Hello again! It's been a while since my last post. I've actually created a few cards over the past few days and attended a one-on-one scrapbook
ing class over at Ms. Helen's scrapbook shop called Memory Lane. I really had NO idea it was going to be one-on-one! hehe Good thing Ms. Helen was so patient at teaching me.
So the reason for having no pictures to post is that I left my good ol' camera with my sister-in-law. I know, I know. I'm such a clutz. But I hope to get it later today. Then I'll post my recent projects including the layouts we created at Memory Lane soon!
Let's proceed to our lesson then. Sorry for being so late at posting, by the way. Lesson 5 gives us eight commandments on how to protect our memorabilia. Yes, of course it goes well beyond using acid-free stuff..
1. Liquids destroy photos, negatives, articles and a whole lot of stuff!
- Whoa! Really? Wow, who would have thought... hehe Sorry, I'm in a playful mood at the moment. Yes, of course they do. So Rule 1, absolutely no liquids in the work area except for glue and paint please.. The author also suggested to keep your work area away from water-prone areas such as pipes (they may leak), open windows (it might rain), etc.
2. Always have a back-up of your digital photos and digital layouts.
- At the moment, since I'm not yet fully into digital works and I've only created a few layouts, I use a flash disk to create a back-up of my "arts and crafts" folder. But then I guess sooner or later, I'd have to get me one of those external hard drives for more space.
3. Keep all heirlooms out of direct sunlight.
- So, yep, better to keep away from that window then. Whether it's rain or sunshine, more harm is done than good. Sunlight, according to the author, eventually diminishes the quality of your photos.
4. Extreme temperatures damage them too!
- Okay, do I have to say it again? No no to windows.. Have your work area in a place where humidity is low. Like maybe if you're here in the Philippines and you live in a multi-storey house, you might want to avoid setting up your area on the top floor since humidity tends to be pretty high up there. Even if your room will be airconditioned when you're working, it would still be pretty humid when you're not around and the cooler is off.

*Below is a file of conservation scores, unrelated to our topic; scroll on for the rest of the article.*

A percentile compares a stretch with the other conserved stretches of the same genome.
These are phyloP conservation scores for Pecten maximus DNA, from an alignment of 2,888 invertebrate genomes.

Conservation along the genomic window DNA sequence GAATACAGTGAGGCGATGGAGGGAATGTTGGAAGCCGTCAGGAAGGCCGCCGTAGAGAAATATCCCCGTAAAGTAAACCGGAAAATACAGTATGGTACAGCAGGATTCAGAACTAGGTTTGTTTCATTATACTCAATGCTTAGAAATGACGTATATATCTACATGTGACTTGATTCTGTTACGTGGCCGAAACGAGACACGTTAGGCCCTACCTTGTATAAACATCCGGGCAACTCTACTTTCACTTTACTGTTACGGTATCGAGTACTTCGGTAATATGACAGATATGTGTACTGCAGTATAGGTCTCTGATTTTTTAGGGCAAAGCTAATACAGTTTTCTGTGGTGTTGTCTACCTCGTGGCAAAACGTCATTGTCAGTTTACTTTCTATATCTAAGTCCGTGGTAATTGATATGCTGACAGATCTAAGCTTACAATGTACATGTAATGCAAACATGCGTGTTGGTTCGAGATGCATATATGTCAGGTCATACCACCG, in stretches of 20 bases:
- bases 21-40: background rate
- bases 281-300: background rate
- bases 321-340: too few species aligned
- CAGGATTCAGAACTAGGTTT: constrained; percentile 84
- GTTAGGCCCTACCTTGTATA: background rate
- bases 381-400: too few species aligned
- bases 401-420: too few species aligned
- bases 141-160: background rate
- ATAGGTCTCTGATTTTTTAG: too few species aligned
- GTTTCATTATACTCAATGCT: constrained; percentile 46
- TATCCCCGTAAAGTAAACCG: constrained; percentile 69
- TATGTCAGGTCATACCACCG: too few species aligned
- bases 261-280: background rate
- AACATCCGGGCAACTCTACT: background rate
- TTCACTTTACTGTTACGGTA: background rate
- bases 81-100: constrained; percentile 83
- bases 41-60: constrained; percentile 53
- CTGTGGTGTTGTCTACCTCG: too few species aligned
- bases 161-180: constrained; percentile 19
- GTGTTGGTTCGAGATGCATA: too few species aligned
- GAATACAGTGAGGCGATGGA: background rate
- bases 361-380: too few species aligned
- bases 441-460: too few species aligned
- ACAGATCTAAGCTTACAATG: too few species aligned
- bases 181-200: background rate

5. Oil on fingertips will eventually make fingerprints on photos visible over time. Handle photos carefully, touching only the outer edges. Wash hands frequently or use acid-neutralizing wipes. Use lightweight cotton gloves to keep pictures pristine.
- Hmm.. Let me be honest here.. I don't think I'd ever get to the point where I'd be wearing gloves and looking like a detective rather than a scrapbooker. hehe Careful handling, yes. Gloves and wipes? Nope. Well, maybe baby wipes. I don't think I'd actually bother buying acid-neutralizing ones. But then that's just me. Of course, credibility and experience being the basis, I highly think you should follow the author's advice. She knows so much more than I do. hehe *wink*
6. Handle and store your photos and negatives properly to avoid scratches and tears. Use page protectors, acid-free envelopes, plastic sleeves or sturdy containers.
- I've only gotten around to having our photos printed just last night. So I guess it's safe to say that as of the moment, they're in a photo envelope, unsorted. I think I'll keep them in a box much like the one below as soon as I have spare time.
7. Avoid materials made of polyvinyl chloride (PVC) or polyvinyl acetate (PVA) as these chemicals tend to destroy your photos over time. Look for acrylic or polyester (polyethylene and polypropylene) materials.
- Eh? *scratches head* Say what now? hehe Sorry, my vocabulary on scrapbooking and materials are pretty much limited to the ordinary, everyday words. But um.. I guess if you have the time and patience to look for the appropriate storage supplies, acrylic and polyester are the materials you should be looking for.
8. Never assume that a paper is acid-free unless specifically stated in its own packaging. Not even if it's bought from scrapbook stores. Safest way to check would be to conduct a pH Test with a pH Test Pen.
- Haven't seen one of those pens but I think they'd be available in scrapbook shops of course. I'm not very particular on the acidity of my papers though I do think I should be. I guess it's because I'm still in my "practice" mode and not really going professional at it yet. Plus, of of course, the usual problem of having limited funds. Acid-free stuff is a bit costly. hehe
There you have it folks. Eight commandments. To follow or not to follow? Depends on you actually. If you have the time and funds for it, I say follow everything. These are advices of an expert who has been scrapbooking for years. Better be safe than sorry I'd say..
Til next time! Thanks for dropping by!